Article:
Spirit Grooves Blogs

Published on October 3, 2014


It has rained pretty much for 24-hours straight and that rain has been fairly warm, only now turning colder. I can hear it beating on the roof and hitting the windows just outside my office. It is kind of comforting, even though it is a sure sign that winter is on its way. Anyway, I find myself sitting at my desk even more than usual because I can't go outdoors.

Although I have told many stories about my own experiences with the dharma, I find some time on my hands, so I thought I could share a little more over the next few days (with those interested) on how I found the dharma.

I talked dharma back in the late 1950s, and played at meditation in the 1960s, but it was not until the 1970s that that the dharma really got hold of me. That would be when I met the great siddha Chögyam Trungpa Rinpoche at Ann Arbor in February of 1974. I got to be his chauffeur for a time. It was clear to me on contact with Trungpa that here was an authentic supramundane being, and this was not my first rodeo.

I had encountered two such beings before, and both had become life initiators. For someone who had avoided school and teachers all my life, I am surprised at how docile I become confronted by a little authenticity. I guess this is what I am always waiting for. And I am equally amazed how these spiritual beings just somehow magically link up with me. Perhaps they are looking for me as much I as I am looking for them. Like magnets, two minds just mix.

Trungpa Rinpoche, without saying a word, managed to communicate to a number of us that the dharma was not something to just talk about as we had been doing, not the intellectual philosophy that we had mistaken it for. Instead, Trungpa pointed out that the dharma was above all a path to take, a way of life, the most practical steps to awareness and realization possible.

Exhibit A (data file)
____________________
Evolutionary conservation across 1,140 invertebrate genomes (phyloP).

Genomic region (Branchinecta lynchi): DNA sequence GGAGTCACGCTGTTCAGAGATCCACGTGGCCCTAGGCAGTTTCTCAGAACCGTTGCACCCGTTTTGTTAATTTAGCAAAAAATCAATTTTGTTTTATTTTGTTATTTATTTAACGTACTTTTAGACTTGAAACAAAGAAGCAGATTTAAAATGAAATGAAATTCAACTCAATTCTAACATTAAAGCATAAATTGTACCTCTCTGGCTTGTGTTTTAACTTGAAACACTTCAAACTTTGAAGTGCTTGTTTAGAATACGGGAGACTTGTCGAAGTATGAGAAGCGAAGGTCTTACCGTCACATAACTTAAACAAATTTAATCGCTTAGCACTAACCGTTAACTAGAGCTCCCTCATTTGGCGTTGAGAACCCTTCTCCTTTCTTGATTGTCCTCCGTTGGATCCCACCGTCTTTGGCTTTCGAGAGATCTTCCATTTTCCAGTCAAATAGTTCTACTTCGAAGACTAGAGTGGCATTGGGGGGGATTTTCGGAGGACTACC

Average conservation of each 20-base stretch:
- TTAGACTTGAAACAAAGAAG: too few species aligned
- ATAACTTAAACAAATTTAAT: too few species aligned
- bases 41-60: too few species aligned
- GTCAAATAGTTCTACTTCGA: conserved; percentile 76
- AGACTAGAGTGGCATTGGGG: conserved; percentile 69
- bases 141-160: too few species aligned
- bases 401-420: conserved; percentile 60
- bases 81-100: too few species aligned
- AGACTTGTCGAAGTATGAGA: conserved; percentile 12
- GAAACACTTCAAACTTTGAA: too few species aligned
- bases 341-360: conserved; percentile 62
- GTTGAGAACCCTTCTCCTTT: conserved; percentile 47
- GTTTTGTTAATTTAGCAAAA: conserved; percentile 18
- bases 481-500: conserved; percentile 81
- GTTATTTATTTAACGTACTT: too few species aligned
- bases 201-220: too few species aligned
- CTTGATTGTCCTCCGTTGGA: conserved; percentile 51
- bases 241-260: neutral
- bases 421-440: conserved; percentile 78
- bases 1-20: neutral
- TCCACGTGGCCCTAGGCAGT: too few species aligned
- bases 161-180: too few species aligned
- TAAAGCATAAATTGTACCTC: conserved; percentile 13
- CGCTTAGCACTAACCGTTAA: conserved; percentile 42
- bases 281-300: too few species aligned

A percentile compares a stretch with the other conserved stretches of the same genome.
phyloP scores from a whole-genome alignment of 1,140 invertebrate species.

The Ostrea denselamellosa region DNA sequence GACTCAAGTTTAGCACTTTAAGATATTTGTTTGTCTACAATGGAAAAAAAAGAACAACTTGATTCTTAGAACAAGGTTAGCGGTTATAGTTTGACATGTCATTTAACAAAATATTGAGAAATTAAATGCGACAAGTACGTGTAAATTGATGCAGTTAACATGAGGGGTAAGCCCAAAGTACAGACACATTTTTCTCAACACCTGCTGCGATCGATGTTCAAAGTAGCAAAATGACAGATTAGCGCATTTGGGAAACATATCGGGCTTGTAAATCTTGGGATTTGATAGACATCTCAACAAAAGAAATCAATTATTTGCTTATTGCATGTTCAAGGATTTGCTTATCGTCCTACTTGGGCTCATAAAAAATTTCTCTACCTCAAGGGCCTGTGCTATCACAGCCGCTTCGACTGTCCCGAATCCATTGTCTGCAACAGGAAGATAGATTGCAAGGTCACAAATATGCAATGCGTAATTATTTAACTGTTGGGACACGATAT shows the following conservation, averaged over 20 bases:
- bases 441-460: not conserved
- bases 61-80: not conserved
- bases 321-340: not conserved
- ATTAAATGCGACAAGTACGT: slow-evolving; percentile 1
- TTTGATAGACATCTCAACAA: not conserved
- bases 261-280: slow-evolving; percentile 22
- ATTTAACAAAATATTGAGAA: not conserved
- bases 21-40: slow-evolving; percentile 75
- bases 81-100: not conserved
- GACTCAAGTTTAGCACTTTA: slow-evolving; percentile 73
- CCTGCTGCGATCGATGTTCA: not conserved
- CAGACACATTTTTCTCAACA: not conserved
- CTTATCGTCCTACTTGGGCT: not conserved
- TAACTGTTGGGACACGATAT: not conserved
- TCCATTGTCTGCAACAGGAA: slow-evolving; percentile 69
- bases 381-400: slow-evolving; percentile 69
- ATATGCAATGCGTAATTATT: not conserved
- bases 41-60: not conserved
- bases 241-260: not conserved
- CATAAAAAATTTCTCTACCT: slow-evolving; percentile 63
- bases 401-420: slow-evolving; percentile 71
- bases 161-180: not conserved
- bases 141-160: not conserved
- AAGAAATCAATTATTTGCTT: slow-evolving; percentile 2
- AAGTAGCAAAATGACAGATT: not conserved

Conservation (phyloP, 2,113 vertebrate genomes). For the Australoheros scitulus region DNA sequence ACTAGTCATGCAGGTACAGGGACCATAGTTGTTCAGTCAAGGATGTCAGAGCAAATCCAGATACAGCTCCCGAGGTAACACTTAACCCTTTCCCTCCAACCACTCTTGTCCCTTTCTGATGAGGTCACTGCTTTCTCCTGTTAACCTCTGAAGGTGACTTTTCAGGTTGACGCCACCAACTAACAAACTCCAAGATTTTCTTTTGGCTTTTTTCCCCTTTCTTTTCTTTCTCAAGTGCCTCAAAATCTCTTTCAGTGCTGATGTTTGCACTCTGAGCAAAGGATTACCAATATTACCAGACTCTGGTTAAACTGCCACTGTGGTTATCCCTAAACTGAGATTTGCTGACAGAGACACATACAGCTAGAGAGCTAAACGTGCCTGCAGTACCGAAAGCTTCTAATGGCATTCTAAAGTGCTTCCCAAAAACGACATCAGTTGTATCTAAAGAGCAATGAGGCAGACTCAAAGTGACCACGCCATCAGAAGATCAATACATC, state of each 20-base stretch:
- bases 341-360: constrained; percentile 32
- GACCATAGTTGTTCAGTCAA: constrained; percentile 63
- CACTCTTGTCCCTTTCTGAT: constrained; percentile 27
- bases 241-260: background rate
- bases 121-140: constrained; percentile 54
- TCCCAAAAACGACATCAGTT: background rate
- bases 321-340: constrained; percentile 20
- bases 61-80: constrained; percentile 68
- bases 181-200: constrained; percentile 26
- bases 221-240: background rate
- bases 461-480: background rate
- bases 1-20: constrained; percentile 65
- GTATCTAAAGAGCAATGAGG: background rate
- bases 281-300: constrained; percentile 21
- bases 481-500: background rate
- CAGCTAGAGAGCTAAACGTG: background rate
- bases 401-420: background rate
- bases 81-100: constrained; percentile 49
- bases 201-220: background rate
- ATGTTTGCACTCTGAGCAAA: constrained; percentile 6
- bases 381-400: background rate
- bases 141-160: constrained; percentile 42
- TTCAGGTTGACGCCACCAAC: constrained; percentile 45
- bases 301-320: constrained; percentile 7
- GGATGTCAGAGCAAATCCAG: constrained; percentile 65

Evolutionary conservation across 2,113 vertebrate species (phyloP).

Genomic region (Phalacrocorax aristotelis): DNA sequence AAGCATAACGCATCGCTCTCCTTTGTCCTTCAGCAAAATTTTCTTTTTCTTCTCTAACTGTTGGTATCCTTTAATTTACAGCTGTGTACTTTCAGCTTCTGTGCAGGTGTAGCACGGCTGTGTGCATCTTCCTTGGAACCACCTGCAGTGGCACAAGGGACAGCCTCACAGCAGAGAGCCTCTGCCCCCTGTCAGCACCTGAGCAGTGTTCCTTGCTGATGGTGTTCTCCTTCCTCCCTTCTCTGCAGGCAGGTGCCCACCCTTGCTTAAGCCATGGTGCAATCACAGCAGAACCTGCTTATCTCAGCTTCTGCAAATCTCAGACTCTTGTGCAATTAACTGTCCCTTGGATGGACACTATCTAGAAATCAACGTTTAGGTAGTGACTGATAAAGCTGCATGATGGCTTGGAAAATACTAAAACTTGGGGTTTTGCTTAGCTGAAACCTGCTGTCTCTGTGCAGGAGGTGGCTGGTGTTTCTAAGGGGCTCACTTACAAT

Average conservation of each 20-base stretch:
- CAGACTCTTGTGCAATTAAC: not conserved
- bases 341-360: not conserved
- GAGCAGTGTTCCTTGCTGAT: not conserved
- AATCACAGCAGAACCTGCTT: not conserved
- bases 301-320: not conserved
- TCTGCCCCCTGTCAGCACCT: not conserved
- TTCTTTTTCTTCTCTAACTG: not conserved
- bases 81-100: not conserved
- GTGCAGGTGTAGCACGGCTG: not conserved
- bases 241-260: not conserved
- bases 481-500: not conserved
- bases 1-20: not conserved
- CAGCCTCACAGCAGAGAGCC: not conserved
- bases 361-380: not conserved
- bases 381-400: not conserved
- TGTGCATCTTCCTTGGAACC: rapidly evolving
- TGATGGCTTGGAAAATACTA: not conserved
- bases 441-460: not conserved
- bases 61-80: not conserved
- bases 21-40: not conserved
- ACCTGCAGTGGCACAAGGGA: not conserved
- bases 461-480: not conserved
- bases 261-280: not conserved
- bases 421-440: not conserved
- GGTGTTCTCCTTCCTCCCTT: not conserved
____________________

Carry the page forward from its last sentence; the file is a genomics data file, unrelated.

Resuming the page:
That message stopped me cold in my tracks. There was nothing I personally needed at the time more than something practical, like an authentic method and a path. And here it was. At least for me, Trungpa Rinpoche brought the intellectual-Buddhist kite I had been flying crashing to earth.

Just that brief contact with Trungpa Rinpoche and the dharma immediately became something practical. And it was not just me. Trungpa did this for a whole generation of dharma students, brought us right to where the rubber meets the road. What a relief that was. I had no idea that the dharma was already so much a part of me.

I believe that Trungpa Rinpoche was an extraordinary teacher, what the Tibetan Buddhists call a "siddha," one who has attained spiritual realization. I experienced this in his response to me personally as well as his response to a number of other folks that I witnessed in his presence. When I listen to tapes or watch videos of Trungpa Rinpoche these days, it surprises me that his English is not perfect as I remember it was at the time. Back then he seemed to speak perfect English.

What I now see is that he had absolutely mastered most of the idiomatic English of that time and used it so ingeniously that I experienced it as flawless because it struck to the heart. He communicated like few other persons I have ever met. I am not the only one who felt this way.

As I have told many times before, Chögyam Trungpa Rinpoche taught me to meditate during that visit, and what an initiation that was. He certainly turned the wheel of the dharma, at least in my mind. It was later that same year that I met His Holiness the 16th Gyalwa Karmapa, Rangjung Rigpe Dorje, who Trungpa Rinpoche very much looked up to. The Karmapa, like the well-known 14th Dalai Lama, is head of one of the four major lineages in the Tibetan tradition, in this case the Karma Kagyu Lineage.

It was years later that my root lama, Khenpo Karthar Rinpoche, told my wife and I to go see His Holiness the 17th Karmapa, Ogyen Trinley Dorje, who was at the time in the high mountains of Tibet. And he told us to go there within a month!

For those of you who have rain pouring down and a little time, you might want to read in the book of our Tibetan adventures. I took almost the whole family.


I will try to get back to telling more about how the dharma came to the America I know in the next blogs.

[A photo of the Very Venerable Chögyam Trungpa Rinpoche]